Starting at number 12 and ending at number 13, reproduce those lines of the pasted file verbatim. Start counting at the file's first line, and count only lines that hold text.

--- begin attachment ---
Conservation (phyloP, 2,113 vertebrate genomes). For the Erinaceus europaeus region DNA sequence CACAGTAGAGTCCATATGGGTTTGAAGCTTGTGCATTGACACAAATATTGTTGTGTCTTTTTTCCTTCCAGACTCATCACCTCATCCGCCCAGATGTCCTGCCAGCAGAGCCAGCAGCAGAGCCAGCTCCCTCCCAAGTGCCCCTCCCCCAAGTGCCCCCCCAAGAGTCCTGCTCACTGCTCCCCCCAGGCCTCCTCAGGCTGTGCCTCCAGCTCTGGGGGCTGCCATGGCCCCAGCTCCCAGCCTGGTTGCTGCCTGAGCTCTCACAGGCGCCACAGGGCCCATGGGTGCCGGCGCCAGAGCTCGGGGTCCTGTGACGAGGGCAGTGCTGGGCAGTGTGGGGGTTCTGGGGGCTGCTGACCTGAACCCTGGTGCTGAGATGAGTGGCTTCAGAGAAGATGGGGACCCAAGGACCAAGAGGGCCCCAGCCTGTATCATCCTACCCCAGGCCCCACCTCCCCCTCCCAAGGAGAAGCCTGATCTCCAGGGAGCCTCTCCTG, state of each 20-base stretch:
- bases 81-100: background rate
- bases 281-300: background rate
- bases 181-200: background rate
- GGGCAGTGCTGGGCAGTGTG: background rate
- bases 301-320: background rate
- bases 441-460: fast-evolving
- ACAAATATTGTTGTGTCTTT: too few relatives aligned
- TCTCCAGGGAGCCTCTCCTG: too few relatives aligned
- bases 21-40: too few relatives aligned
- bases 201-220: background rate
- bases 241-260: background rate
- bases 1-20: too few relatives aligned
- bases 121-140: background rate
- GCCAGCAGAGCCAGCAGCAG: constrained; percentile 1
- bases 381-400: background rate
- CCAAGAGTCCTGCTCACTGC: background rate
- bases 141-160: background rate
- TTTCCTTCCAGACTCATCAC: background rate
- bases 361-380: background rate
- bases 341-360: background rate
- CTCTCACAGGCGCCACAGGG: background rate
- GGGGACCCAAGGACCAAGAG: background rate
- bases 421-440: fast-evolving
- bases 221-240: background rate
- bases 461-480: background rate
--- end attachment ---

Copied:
- bases 241-260: background rate
- bases 1-20: too few relatives aligned